and france and the u.s. want gaddafi to go and face trial for war crimes and for libyans to work towards choosing a new and more open system of government. libyan television shows casualty victims injured in plane strikes. but it cannot be clairefied. >> the last official figure that we've. the rebels in their vehicles return. they are -- they have now returned. the rebels on one set -- side of ben jawad and they are using a large amount of rockets, firing them into and over the town of the gaddafi forces, and the gaddafi forces are replying with ar tilly. >> all right, nick. thank you for that update. >> let's speak to our world affairs correspondent in the capital now. as you know we've got this london conference about to get under way this afternoon. what, if any, has been the reaction to the conference in tripoli? >> well, colonel gaddafi has sent out a letter, strangely unreported here, to the american congress and european parolments and various other people appealing to them to stop what he calls the crusader aggression. the letter says civilians here have been killed by the crusa
new american security. we will talk with the u.s. import export bank on president obama's trip to latin america and what it means for u.s. trade. after that, we will discuss the implementation of the health care law. ♪ host: as president obama cut his latin america trip short, and returns to washington, the washington post reports that key nato allies have tentatively agreed to take the lead role. but none have officially signed on. other news out of the middle east -- the yemen president pledging to step down when your early has not satisfied opponents. help from saudi arabia is likely to be rejected. we will keep you updated throughout today's "washington journal." the nation's health-care law turned 1 years old today. we have a separate line set aside for health care .ractitioner i the new health care law -- it says, a loose federation of left-leaning groups have gathered to peddle the virtues of health care reform. it is like we have to world. the article says that in other words, the future is very uncertain right now. i would not give more than a 50- 50 chance that all
situation. >> so far, u.s. forces have taken a prominent role in un authorized operation. after our phone conversation with david cameron and nicolas sarkozy, barack obama made clear that soon increasingly fewer american planes will be involved appeared >> i would expect that over the next several days, we will have clarity and a meeting of the minds of all those participating in the process. we are seeing a significant reduction in the number of u.s. planes involved in operations over libya appeared >> this is the result. a workshop on the military base in tripoli. overnight bombing had caused some destruction but no one had died. elsewhere in the city, authorities alleged allied air strikes have killed many civilians. the bbc has asked for evidence of this but none has been provided. >> joining me on the line from tripoli is a local resident. we are not revealing his name. thank you for joining us. just tell me what exactly is going on at the moment in to the capitol where you are. >> i can tell you it's very quiet. i am not hearing any shelling or anti-aircraft. >> and how has it been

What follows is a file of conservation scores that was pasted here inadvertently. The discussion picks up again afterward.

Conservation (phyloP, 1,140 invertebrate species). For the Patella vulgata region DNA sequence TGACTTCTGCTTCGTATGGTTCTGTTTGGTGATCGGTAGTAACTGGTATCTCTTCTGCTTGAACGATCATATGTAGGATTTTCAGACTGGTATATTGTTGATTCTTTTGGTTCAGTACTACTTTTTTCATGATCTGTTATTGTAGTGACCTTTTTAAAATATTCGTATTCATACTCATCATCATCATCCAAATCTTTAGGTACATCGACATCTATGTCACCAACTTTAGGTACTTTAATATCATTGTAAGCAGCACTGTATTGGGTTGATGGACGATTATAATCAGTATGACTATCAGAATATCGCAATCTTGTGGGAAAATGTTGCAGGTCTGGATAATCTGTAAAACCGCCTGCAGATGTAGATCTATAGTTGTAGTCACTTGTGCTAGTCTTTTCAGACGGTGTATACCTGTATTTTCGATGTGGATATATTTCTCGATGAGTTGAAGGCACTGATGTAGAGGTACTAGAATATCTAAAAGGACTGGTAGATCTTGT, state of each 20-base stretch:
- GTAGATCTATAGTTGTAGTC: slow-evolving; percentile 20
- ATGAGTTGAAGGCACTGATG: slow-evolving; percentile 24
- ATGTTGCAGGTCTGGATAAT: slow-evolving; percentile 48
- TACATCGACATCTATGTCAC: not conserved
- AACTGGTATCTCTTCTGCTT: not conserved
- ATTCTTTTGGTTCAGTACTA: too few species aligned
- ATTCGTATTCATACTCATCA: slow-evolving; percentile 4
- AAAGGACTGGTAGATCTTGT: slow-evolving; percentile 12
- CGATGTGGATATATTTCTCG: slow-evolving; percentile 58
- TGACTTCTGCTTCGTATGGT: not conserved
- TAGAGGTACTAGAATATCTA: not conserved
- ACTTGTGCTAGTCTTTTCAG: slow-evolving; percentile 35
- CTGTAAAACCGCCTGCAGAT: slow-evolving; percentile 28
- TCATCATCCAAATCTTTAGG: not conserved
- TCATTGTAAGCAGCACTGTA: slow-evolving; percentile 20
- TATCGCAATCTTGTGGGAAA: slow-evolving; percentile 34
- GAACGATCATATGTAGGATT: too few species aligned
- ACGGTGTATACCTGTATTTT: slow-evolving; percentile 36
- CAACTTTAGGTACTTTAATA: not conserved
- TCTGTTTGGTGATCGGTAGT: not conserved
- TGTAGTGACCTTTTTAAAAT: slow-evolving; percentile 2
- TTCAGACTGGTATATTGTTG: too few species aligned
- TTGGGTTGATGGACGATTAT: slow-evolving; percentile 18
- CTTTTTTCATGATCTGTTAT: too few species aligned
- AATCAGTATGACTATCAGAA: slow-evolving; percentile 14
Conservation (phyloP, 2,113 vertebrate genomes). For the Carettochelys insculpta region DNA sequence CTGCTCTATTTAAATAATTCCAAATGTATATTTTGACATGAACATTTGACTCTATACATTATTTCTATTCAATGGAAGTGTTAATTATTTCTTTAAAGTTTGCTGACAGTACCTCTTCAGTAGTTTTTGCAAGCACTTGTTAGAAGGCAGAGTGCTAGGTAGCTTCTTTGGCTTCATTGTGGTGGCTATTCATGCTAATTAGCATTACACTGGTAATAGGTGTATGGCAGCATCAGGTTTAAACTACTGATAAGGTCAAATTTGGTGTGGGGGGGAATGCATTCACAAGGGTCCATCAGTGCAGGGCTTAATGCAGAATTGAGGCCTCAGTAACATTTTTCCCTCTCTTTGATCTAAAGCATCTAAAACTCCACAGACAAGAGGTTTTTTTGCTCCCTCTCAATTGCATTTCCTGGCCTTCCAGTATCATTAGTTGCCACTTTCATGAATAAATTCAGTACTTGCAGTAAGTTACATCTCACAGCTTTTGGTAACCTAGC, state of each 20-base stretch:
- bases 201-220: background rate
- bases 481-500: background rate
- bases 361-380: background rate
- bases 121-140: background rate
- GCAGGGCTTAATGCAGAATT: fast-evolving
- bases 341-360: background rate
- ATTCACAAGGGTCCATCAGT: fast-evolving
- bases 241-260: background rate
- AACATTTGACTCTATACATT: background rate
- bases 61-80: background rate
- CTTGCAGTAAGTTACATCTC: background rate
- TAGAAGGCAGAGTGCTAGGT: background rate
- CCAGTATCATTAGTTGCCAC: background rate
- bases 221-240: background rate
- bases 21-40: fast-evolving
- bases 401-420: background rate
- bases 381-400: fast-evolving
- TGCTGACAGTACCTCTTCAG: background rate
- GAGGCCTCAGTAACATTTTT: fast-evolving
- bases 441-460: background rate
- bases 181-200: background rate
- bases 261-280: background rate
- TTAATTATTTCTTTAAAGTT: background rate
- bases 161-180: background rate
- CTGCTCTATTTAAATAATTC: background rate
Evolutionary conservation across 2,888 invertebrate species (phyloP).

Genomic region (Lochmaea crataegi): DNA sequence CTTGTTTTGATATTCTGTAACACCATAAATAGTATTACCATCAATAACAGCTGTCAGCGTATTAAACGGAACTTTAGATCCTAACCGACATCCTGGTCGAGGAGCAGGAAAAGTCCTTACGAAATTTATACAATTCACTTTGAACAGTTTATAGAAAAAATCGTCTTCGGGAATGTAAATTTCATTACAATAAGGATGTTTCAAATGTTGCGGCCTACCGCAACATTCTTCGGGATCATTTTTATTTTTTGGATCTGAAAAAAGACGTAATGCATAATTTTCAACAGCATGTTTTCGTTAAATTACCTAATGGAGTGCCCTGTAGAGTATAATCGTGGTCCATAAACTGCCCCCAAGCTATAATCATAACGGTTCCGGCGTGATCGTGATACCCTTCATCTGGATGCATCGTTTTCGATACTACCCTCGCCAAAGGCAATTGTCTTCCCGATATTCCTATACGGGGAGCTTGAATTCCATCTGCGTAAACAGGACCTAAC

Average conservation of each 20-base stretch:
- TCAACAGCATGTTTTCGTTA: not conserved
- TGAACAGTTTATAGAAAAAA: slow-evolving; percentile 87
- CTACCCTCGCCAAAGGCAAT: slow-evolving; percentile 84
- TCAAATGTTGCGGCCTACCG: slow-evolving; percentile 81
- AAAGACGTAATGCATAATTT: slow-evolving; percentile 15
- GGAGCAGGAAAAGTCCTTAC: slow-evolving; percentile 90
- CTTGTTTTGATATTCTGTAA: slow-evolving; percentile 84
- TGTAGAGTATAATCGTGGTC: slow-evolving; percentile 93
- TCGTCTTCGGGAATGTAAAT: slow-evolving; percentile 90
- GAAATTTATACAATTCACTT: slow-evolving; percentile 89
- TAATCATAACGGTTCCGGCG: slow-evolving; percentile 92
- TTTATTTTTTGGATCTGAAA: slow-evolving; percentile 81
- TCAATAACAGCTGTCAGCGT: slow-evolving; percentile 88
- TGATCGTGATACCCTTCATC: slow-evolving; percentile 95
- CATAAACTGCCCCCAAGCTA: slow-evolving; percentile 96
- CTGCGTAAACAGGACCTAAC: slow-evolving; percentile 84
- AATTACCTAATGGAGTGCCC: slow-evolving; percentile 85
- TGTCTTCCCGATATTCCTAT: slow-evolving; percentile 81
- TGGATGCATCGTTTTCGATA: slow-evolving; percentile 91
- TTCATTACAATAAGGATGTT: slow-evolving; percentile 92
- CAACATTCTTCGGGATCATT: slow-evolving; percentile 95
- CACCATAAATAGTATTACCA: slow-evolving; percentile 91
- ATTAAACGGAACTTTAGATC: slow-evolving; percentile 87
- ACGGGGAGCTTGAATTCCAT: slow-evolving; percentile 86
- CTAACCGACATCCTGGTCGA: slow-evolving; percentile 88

have been reaching out. this is a very dynamic situation. >> so far u.s. forces have taken a prominent role in the u.n. authorized operation. barack obama made it clear that soon increasingly fewer american planes will be involved. >> i would expect that over the next several days we will have clarity and a meeting of the minds with all those participating in the process. we are already seeing a significant reduction in the number of u.s. planes involved in operations over libya. >> and this is the result of those operations, a workshop on a military base where an officer told the bbc overnight bombing caused some destruction but nobody died. elsewhere the authorities allege allied air strikes killed many civilians. bbc asked for evidence but none has been provided. >> in eastern libya two u.s. airmen were rescued after their fighter jet crashed because of apparent mechanical failure. there were reports six villagers were shot and hurt in the rescue effort. these are the first confirmed casualties of the conflict. >> it is the last thing the new coalition needs, an american fighter jet